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VIDEO: Joseph Invites Jacob to Egypt | Come, Follow Me Old Testament Lesson 12: March 14–20 β€œGod Meant It unto Good” Genesis 42–50

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Joseph Invites Jacob to Egypt (Week 12, Part 4/7) Genesis 42–50 | Mar 14 – Mar 20 – powered by Happy Scribe

It’s family reunion time in Genesis chapter 45 and 46. Like most family reunions attendees, food, travel arrangements, accommodations, lists, love, and forgiveness are all part of the process. Reunion plans begin after a dramatic relationship reveal Joseph meets the sons of patriarch Jacob, who’ve come to Egypt again to buy provisions for their famished families. After some stressful shenanigans engineered by Joseph to punish his siblings, the now Prime Minister of Egypt informs his brothers that he is the brother they threw into a ditch, then sold. Nevertheless, the brothers have demonstrated they have changed.

Humble, honest, devoted to their father, they proved willing to sacrifice for one another. A lot of weeping, hugging and kissing, transpired, and it was heard in Pharaoh’s house, and it flees the Pharaoh well. And Pharaoh said unto Joseph, Saint thy brethren, go get you into the land of Canaan. Take your father and your households, and come unto me, and I will give you the good of the land. With Pharaoh’s support, Joseph invites his entire family to come live in Egypt.

Pharaoh, without reading Marie Kondo, counsels the family of Israel not to bring all their things. Also, regard not your stuff for the good of all. The land of Egypt is yours. Pharaoh’s admonition to regard not your stuff and the family reconciliation demonstrate. Traveling light means letting go of things and leaving behind resentments.

It highlights the potential of radical repentance and forgiveness to promote healing and happiness. The Savior teaches this. He promises it will bless us eternally as well as temporarily. We feel the power of repentance and forgiveness flood the pages of this biblical epic after the feasting, tears and gifts after wagons are loaded with supplies to sustain the entire mishpochah. On the journey to Canaan and back to Egypt, Joseph warrants his bands of brothers, see that Ye fall not out, by the way, in Genesis 45 24 in the King James Version or do not quarrel on the way in the RSV.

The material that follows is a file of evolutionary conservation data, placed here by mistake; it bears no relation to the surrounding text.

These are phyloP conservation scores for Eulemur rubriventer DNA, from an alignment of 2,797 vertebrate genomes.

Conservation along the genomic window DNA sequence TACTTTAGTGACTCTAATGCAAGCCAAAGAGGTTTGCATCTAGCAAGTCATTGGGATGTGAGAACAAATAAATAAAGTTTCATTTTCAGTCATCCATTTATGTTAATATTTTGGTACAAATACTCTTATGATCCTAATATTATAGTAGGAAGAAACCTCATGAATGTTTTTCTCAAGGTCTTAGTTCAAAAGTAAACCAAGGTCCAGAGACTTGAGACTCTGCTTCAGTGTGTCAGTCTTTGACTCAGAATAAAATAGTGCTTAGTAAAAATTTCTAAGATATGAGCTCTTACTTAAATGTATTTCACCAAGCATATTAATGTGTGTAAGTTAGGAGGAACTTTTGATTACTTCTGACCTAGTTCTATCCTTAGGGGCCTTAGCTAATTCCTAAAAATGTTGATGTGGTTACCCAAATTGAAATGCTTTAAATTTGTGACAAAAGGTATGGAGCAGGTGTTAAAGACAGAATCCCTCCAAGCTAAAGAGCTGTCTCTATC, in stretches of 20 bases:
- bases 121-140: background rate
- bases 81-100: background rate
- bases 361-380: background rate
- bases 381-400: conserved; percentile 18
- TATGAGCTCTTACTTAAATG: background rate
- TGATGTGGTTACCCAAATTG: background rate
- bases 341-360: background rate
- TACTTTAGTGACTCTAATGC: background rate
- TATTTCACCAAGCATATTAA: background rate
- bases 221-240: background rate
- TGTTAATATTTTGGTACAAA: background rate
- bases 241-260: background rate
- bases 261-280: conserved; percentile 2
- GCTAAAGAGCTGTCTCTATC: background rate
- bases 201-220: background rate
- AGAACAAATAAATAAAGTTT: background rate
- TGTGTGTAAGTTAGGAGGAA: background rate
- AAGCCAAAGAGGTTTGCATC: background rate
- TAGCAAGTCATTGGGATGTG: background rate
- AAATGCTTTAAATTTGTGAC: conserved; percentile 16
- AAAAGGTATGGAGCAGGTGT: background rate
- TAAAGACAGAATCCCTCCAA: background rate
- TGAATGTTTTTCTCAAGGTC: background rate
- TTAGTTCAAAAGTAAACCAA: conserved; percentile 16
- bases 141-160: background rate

This principle that parents provide for children’s needs, while prohibiting children from fighting amongst themselves, is echoed in the Book of Mormon King Benjamin Admonishes in Mosiah 414 and you will not suffer your children that they go hungry or naked. Neither will you suffer that they transgress the laws of God and fight and quarrel one with another. All the food and new clothes won’t bring joy. If jealousy, greed, or blaming prevail on the journey, as it was in Joseph’s time and Mosaic’s time. So it is with our families as we travel towards our heavenly home.

Back in Canaan, convincing 130 year old father Israel to move to Egypt is not a Slam dunk. First, he doesn’t believe the son he has mourned for nearly a generation is alive. Jacob loves his other sons, but he doesn’t trust them entirely. However, the compelling evidence of 20 asses bearing gifts from Joseph to his father convinces him it is enough. He exclaims, acknowledging Joseph must be alive and agreeing he must see him before dying.

An archaic form of the Hebrew phrase it is enough is used in 45 28. The idea of enough already is repeated in the passive Rahageda and has been for over a millennia. We find out in the Seder written by Rav Amran Daiinu, which still means it would have been enough is sung at Passover to remind all that the first miraculous blessings of God to Israel. Would have sufficed to elicit utter devotion. The sacred history of many miracles and great deliverance is recited.

Celebrates, recall, recognize and experience. The blessings heaped on blessings Jehovah has given those with eyes to see and ears to hear. Counting blessings past and present reminds us we all, if we choose to acknowledge them. Have received more gifts from God. Than we should ever need to overflow with gratitude to our heavenly parents.

But going on so Israel journeyed with all that, he had more than 66 souls. Which came unto Egypt. Much livestock and their goods. Which they had gotten in the lands of Canaan. But first they went to bershiva to sacrifice and seek guidance.

Where Jacob’s father had already built an altar. And both Abraham and Isaac had offered offerings in return. Yahweh blesses Jacob with specific promises. I believe the Lord will bless everyone with this kind of encouragement. As we earnestly seek it in the face of life’s.

Unexpected twists and turns in my life. These divine assurances have made all the difference when facing overwhelming situations. Over which I had no control. Emboldened by the Lord, Jacob advances to Egypt with confidence. As he approaches, he sends Judah ahead to let Joseph know he is near.

What happens next brings me to tears every time I read it. Joseph, second only to Pharaoh in Egypt. Made ready his chariot. And went up to meet his father, Israel. And fell upon his neck.

And wept on his neck a good while and Israel said unto Joseph, now let me die. Since I have seen thy face. Because thou art yet alive. But as it says in the Muppet Christmas Carol. Jacob did not die.

He lived another 17 years with his family, including Joseph and his sons. He lives to bless Pharaoh and his own posterity. When he does die, his wish to be buried in Canaan. Is honored by Joseph. Israel left to his children and to all of us.

A legacy of faithfulness to covenants, forgiveness and gratitude. Which will reliably fortify us through life’s unpredictable trials and traumas. Having experienced many, I can testify this formula works.

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